Please enter your zip code to see sizes available in your area.
European Mountain Ash
This plant is not available at this time through Bower & Branch. Bower & Branch provides this information for reference only. Please click here to be placed on a waiting list. See below for other selections.
Turn your backyard into a diner for songbirds with European Mountain Ash! Robins and cedar waxwings in particular are fond of the brilliant orange berries that will grace your tree each summer and fall, though other birds will also want to get in on the action. We can think of no better way to de-stress before or after work than to sit on the deck watching the birds flit from branch to branch as they feed. Plant this pretty ornamental tree with other bird favorites like Autumn Brilliance® Serviceberry, Gray Dogwood, Flowering Dogwood, Winter King Hawthorn, and Crabapple to keep the avian restaurant open all year long.
- Hardiness Zone: 3-6
- Spacing: 20-25'
- Exposure: Full Sun
- Show more ›
Recommended by Our Growers
European Mountain Ash is not an Ash at all—it only has Ash-like leaves. It’s actually in the Rose family and is more closely related to Apples, Pears, and Cherries than to Ash. This tree is native to most of Europe and has a long history in folklore there. In Scandinavian mythology, a Mountain Ash saved Thor from drowning in a river. In the U.K., where it’s called “Rowan,” this tree has long been considered a guardian of the house, able to ward off evil spirits and break witches’ spells.
A berry, berry handsome tree, indeed! And not just because of its marvelous red-orange berries that appear in late summer. You'll love the white flowers in spring that nestle like powder puffs in the dark green leaves. In the fall, the leaves provide a rich red and bronze background for the berries.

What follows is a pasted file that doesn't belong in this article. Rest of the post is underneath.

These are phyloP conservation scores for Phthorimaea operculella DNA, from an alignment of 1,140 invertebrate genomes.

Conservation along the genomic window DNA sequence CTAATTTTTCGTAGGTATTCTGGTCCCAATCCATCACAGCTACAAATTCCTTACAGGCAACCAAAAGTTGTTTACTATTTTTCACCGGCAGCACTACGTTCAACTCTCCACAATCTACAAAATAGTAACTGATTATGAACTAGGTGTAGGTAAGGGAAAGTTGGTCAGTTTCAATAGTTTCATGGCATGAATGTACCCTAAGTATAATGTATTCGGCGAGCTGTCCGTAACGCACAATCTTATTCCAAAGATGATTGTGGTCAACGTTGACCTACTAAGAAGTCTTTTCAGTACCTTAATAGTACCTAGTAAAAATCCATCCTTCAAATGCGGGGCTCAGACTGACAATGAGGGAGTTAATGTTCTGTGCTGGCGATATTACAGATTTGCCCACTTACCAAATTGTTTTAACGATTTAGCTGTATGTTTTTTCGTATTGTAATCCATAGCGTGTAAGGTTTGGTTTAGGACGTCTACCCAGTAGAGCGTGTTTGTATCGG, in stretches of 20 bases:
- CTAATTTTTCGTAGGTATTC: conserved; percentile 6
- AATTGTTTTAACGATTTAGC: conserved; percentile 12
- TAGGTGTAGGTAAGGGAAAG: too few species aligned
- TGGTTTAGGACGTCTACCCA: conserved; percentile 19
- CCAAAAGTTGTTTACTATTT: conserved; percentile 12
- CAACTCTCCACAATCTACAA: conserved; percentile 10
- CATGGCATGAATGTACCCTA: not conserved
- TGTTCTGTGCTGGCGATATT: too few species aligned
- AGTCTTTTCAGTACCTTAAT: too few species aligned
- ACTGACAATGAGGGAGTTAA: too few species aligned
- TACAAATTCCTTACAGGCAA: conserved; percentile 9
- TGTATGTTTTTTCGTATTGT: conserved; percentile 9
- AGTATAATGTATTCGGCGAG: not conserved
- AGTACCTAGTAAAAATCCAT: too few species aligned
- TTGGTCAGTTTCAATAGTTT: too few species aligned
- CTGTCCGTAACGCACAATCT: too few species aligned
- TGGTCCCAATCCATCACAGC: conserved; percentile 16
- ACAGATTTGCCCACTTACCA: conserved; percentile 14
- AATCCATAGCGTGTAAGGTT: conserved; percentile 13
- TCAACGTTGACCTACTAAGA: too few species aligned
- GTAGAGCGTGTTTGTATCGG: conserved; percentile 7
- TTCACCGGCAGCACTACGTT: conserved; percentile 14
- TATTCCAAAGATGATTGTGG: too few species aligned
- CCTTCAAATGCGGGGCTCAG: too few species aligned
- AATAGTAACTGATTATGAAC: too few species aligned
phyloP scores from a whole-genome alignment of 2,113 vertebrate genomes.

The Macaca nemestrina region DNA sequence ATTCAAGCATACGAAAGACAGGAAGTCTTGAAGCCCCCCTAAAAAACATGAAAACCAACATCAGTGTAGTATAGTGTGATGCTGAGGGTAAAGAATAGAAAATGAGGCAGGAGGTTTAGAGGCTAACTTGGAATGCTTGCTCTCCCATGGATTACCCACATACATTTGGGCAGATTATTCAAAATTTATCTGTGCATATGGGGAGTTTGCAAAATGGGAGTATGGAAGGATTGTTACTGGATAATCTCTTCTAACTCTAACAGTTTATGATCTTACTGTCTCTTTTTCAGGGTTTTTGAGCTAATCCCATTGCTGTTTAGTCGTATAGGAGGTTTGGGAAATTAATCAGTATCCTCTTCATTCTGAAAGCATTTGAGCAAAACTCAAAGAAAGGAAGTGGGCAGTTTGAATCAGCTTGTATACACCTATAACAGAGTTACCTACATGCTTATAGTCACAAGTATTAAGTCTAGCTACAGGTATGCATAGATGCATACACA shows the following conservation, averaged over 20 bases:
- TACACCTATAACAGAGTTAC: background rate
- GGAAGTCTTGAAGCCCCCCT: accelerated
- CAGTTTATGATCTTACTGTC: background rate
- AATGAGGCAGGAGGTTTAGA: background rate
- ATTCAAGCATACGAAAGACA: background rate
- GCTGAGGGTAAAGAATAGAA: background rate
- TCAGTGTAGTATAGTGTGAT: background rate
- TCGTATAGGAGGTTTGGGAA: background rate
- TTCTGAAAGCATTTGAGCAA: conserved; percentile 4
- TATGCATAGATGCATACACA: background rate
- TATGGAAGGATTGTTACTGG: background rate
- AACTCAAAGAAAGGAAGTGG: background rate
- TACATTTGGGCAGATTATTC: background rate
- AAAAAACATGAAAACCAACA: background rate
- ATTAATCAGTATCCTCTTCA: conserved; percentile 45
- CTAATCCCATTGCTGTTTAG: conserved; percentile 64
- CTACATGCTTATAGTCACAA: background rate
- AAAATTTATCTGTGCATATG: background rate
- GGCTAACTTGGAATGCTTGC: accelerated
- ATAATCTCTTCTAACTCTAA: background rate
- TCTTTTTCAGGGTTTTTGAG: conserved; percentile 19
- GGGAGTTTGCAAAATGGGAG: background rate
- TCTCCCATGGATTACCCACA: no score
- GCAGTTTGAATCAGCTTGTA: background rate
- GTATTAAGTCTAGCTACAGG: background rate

How to Grow
The cooler the summer, the happier this tree is. In New England, a European Mountain Ash may thrive for 50 to 80 years. In the South, its life will almost certainly be cut short. It is also sensitive to salty or wet soils. In all other respects, however, Mountain Ash is a fighter, having no problem with wind, shade, drought, clay soil, sandy soil, frigid winters, or snow cover. Many songbirds love its berries, so plant this tree near a window so you can watch them feast in winter.
Questions & Answers
Q: We have a 5-6 year old Mountain Ash tree in our front yard. It gets full sun and plenty of water, but every time we get any winds, the tree practically gets uprooted. During high winds we have to tie it down. When it isn't windy, we take the ties off. Is there something we can do to make it more rooted? We live in central Michigan. Thanks!
A: Hello! Thank you for your question!
After review your situation with our Growers, they believe you have the European Mountain Ash variety. Unfortunately, that variety is notoriously weak rooted. In addition, chances are, based off of your location, your soil is either a heavy clay soil or very sandy soil - both of those are not very conducive to root growth.
I'm afraid there is no 'magic solution' that will make your issue go away, but we do have an idea for something that may help. What my Growers recommend you do is to stake your Tree with three 2'' thick metal pipes. You are going to want to get them in the ground as deep as you can - make sure there is no wiggling from those poles. When you attach the poles to your Tree, you will want to make sure there is some wiggle room there. Allowing your Tree to move a little in the wind will encourage root growth in order to stabilize the Tree.
We would also recommend that you fertilize with the Bower & Branch Organic Elements Fertilizer - our product is designed to build a strong soil environment, which will increase the availability of nutrients and the ability of the Tree to use them.
If you have any other questions, please don't hesitate to reach out!
Thank you & good luck =)
This graphic shows the approximate size and form of the Tree you are viewing.
Size B Trees:
8-10' tall. Grown in our #15 tree container with caliper near 1 1/2". Well developed branching and form.
There are no reviews yet.